In 1989 the Manchester based band, James, released “Sit Down.” The music video that accompanied its release depicted a variety of chairs framed against a white backdrop, chairs in which band members sat while holding instruments. At one point the lead singer and co-composer, Tim Booth, sits on the floor holding an unshorn sheep. The lyrics: “Oh sit down; oh sit down; oh sit down; sit down next to me; sit down in sympathy,” echo here both to pose the ethical question of eating meat, but also to extend outward the concept of who or what might deserve our sympathy. Played live “Sit Down” assumes anthemic stature with huge audiences reaching to hold, to carry, to accompany the friends and strangers near, while faithfully bellowing every word in the song. Obviously, to sit, is more than a verb even if it is also that.
German speakers, for whom Sitte has the connotation of custom or tradition, and Sittlichkeit that of morality, might be forgiven for thinking that James is tapping the inner sap of their language, but they have their own word for “to sit.” Similar, but different. Uttered in the echo-chamber of etymology “sit “ricochets off “seat,” “to set,” and “to settle” (both sedate and to occupy). Yes, sit down next to me. Calm me. Be my sitter.
Yes, but sitting with it? Another German speaker, Sigmund Freud, upon reading Karl Abel’s little pamphlet on the antithetical senses of Urworte (primal words) decided that this linguistic characteristic (words having opposing signifieds) coincided with what he had been discovering about language in dreams where, notoriousy, negation does not exist. In the dream nothing can be taken back; it can only be elaborated. Among the words Abel included on his list was the preposition “with.” His reasoning has been challenged, but something about his idea that “with” always preserves the separation that it gestures to override retains its pertinence. “Sitting with it” is thus always not sitting as or in it. “With” is another way to spell “next.”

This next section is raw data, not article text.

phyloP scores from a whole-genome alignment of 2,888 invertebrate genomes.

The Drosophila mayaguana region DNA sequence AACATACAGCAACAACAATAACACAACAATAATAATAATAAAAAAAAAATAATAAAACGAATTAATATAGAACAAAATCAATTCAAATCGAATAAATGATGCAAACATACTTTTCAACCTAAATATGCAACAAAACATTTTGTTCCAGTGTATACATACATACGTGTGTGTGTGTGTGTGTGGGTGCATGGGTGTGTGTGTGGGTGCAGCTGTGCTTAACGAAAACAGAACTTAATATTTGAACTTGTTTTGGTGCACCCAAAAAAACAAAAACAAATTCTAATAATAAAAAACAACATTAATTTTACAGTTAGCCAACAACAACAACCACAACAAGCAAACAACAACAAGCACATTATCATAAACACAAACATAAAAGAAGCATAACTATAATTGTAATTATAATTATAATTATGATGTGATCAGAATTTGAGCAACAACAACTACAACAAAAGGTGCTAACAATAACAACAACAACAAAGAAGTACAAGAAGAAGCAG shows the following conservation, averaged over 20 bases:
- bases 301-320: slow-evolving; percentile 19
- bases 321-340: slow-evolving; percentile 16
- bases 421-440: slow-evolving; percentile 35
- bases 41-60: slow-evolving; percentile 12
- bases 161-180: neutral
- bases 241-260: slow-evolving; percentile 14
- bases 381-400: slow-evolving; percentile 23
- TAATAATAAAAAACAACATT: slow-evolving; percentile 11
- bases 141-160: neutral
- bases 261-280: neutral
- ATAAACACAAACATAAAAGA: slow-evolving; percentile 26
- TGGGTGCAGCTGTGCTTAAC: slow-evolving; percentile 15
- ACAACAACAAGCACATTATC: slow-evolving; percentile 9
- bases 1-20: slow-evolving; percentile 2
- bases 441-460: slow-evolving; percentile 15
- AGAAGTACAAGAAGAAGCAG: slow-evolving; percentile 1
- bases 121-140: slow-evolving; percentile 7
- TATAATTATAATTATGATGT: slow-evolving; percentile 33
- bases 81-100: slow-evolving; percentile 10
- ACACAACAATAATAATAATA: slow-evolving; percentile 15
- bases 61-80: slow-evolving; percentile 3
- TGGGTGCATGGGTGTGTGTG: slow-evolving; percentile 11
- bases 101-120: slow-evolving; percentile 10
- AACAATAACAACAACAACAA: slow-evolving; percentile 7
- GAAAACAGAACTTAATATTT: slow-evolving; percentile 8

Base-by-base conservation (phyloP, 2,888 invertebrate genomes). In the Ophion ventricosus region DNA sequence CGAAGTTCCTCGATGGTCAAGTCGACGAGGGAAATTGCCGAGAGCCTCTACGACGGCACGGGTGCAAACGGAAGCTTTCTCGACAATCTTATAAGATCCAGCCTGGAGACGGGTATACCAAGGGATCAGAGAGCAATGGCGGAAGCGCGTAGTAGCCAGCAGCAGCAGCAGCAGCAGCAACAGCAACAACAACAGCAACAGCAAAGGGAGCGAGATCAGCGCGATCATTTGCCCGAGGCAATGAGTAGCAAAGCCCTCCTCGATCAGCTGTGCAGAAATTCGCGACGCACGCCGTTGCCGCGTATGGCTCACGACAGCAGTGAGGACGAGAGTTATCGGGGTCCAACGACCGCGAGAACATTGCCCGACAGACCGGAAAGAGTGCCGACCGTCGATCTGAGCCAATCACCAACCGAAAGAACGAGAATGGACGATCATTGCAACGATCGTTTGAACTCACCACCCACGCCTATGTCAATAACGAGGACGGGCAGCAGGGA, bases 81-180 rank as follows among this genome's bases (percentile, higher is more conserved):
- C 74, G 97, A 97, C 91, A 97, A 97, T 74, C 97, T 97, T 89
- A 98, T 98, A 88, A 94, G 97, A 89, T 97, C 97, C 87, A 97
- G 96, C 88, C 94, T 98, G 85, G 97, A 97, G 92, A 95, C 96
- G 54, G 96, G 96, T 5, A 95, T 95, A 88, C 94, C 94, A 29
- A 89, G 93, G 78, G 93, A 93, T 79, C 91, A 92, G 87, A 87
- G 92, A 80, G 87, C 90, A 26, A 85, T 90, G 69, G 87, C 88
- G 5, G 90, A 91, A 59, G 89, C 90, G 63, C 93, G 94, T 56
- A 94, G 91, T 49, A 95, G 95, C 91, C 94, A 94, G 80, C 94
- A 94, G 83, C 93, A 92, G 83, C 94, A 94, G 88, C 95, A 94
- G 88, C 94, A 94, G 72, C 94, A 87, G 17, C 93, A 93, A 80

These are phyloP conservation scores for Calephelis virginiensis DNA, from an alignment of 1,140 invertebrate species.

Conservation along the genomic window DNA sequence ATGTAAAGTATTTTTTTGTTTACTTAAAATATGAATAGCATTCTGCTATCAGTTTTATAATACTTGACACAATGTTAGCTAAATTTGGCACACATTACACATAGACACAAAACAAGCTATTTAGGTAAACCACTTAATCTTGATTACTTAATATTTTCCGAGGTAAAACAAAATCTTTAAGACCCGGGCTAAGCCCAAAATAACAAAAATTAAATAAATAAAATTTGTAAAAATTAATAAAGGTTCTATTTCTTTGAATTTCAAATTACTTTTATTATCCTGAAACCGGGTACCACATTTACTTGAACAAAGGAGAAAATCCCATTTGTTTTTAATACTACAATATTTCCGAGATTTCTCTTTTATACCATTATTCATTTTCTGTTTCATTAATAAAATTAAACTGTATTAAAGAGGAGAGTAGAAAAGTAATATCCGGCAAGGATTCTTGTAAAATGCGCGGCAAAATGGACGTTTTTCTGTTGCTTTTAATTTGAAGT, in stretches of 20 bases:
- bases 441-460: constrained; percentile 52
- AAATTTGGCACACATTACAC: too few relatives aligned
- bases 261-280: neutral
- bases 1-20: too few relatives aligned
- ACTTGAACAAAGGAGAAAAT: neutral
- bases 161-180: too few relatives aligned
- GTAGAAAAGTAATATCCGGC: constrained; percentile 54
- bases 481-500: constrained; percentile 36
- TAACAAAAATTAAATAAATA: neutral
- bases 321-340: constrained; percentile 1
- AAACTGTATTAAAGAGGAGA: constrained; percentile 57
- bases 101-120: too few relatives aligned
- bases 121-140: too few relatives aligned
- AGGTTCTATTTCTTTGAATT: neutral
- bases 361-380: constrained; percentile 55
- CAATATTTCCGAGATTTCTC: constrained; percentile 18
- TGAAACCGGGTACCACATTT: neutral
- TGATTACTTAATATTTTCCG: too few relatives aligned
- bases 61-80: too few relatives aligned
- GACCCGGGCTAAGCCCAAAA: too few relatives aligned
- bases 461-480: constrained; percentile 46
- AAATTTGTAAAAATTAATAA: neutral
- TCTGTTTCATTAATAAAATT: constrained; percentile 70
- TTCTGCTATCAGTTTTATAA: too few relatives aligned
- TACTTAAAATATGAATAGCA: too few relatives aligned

Yes, but “it”? For Freud, “it” (das Es) was always what his English translators rendered, in a legitimating Latin, as “id.” Sitting with the unconscious? Too Freudian, no? Useful here is a related formulation confected by Donna Haraway: “staying with the trouble.” By this she means to summon up the respons-ability of working with the difficulties and contradictions of the present. Theorists, artists, politicians need desperately not to turn away, to daydream their ways out of the torn paper bag of the present. This is the trouble (not troubles) one stays with; this is the “it.” To sit with it, is to work patiently and with drive on, but also in, the trouble.
This trouble, being everywhere, is something one sits with, sits next to on a page, on a canvas, on a keyboard, in an algorithm. You name it. The discipline of this tenacity is where new pleasures become feasible. Sitting with it. May I trouble you? Or me?
Professor John Mowitt, Leadership Chair in Critical Humanities
School of Fine Art, History of Art and Cultural Studies